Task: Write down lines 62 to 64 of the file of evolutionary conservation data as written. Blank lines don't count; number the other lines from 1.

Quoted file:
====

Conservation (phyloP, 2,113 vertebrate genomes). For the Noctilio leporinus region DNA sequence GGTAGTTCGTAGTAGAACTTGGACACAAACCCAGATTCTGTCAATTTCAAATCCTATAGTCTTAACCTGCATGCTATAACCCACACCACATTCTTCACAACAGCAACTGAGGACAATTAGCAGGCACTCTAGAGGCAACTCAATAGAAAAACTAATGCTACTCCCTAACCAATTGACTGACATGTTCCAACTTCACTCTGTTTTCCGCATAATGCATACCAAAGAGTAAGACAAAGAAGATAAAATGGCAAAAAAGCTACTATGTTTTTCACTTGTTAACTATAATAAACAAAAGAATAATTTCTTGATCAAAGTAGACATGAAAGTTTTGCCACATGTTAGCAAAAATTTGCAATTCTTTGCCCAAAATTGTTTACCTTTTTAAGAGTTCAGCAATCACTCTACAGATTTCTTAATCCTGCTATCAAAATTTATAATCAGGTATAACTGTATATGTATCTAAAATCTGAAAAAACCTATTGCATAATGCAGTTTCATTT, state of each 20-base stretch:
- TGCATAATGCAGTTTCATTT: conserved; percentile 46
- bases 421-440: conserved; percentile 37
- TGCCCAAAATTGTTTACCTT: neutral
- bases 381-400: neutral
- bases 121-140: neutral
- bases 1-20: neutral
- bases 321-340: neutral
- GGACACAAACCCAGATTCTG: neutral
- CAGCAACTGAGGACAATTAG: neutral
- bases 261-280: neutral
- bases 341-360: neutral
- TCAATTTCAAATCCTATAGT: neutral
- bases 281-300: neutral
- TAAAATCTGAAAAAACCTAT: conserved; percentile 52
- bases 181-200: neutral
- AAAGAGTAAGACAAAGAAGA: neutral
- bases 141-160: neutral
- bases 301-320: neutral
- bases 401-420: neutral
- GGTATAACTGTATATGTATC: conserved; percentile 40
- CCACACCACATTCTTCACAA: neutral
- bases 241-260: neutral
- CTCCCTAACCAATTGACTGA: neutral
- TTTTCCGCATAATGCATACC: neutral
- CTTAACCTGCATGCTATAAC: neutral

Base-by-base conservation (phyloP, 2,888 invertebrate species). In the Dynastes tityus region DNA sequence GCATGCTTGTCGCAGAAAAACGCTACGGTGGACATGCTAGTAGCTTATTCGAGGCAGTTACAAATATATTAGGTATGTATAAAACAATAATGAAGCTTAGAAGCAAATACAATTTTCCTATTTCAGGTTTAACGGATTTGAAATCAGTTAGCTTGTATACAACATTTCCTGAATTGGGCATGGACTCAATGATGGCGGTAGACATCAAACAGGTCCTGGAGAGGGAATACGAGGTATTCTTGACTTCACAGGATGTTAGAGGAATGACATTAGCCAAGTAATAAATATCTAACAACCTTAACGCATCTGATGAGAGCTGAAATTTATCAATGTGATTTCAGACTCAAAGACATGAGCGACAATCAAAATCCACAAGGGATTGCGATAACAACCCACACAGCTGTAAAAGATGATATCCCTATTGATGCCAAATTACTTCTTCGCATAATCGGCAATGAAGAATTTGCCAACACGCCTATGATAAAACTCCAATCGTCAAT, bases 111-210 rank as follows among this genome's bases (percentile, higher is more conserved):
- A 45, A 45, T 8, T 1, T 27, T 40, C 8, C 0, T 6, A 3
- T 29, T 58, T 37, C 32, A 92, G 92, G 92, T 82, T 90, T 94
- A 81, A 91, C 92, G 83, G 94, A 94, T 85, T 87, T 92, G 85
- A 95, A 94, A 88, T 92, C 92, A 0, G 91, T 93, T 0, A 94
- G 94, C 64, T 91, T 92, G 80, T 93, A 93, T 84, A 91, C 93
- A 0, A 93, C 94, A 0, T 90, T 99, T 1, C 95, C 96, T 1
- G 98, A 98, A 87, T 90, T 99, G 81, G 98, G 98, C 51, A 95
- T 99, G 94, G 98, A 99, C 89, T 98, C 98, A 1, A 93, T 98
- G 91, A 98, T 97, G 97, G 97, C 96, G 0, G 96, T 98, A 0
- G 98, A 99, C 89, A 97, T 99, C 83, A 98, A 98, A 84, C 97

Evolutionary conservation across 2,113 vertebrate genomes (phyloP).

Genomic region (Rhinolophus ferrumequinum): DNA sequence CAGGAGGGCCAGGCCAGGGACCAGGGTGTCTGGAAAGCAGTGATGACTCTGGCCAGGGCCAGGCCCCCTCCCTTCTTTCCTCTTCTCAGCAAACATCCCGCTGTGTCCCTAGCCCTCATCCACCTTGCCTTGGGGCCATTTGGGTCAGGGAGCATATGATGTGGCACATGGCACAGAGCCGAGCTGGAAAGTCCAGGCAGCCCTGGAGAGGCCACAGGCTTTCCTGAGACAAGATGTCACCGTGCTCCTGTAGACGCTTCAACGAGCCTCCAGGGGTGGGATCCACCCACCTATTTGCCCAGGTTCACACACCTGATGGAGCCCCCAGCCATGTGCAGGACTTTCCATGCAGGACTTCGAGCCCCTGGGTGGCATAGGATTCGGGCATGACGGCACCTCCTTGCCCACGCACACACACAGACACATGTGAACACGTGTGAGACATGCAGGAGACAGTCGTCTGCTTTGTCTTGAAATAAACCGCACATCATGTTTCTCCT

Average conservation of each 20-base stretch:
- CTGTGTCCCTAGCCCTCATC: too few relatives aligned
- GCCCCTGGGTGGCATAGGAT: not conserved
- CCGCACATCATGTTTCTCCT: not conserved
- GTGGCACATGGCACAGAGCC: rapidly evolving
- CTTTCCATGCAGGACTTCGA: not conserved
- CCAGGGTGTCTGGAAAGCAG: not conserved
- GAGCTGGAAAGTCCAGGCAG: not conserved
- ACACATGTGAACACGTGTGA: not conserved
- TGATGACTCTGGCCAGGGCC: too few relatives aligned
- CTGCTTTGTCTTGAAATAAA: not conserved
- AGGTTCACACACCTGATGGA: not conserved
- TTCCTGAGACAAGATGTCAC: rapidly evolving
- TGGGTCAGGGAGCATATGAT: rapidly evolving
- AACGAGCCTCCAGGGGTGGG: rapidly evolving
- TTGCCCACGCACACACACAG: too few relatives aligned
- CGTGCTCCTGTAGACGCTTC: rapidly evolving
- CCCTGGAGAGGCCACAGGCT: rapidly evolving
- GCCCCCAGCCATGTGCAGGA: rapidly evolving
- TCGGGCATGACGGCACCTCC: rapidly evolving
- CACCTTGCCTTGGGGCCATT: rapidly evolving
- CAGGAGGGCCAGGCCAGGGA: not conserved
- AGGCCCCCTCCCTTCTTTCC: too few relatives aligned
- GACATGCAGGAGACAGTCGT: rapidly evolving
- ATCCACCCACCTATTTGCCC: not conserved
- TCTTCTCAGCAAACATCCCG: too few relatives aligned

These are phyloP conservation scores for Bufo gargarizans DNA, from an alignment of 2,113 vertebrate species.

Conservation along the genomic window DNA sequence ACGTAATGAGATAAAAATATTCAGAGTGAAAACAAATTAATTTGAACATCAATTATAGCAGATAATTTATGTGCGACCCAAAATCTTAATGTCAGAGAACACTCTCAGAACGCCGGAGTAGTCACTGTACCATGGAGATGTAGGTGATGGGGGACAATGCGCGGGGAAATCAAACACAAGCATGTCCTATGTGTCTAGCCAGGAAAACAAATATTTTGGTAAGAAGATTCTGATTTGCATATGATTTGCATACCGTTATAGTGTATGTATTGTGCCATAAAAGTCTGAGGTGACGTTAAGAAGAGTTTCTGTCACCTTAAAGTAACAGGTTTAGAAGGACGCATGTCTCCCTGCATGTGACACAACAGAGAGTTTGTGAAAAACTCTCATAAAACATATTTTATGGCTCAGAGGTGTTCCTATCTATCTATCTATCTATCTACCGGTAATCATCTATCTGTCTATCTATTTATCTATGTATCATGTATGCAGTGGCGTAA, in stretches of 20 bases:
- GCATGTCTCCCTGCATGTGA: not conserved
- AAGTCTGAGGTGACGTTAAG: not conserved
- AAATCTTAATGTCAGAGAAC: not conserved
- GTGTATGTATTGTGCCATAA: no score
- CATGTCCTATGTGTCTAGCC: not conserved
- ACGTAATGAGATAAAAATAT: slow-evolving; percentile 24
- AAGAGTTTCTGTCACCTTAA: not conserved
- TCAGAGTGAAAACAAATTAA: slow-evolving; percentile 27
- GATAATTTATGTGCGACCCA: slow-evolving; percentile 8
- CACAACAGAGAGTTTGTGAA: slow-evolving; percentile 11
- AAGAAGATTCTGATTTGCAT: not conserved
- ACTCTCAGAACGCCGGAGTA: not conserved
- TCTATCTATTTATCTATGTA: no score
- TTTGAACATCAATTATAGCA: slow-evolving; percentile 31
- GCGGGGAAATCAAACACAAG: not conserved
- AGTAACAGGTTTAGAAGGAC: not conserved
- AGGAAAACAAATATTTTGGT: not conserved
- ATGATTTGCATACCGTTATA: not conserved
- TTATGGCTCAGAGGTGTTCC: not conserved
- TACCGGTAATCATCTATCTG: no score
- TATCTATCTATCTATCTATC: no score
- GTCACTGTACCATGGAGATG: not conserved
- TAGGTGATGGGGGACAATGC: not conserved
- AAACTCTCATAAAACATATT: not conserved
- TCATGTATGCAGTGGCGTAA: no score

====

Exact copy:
- AGGCCCCCTCCCTTCTTTCC: too few relatives aligned
- GACATGCAGGAGACAGTCGT: rapidly evolving
- ATCCACCCACCTATTTGCCC: not conserved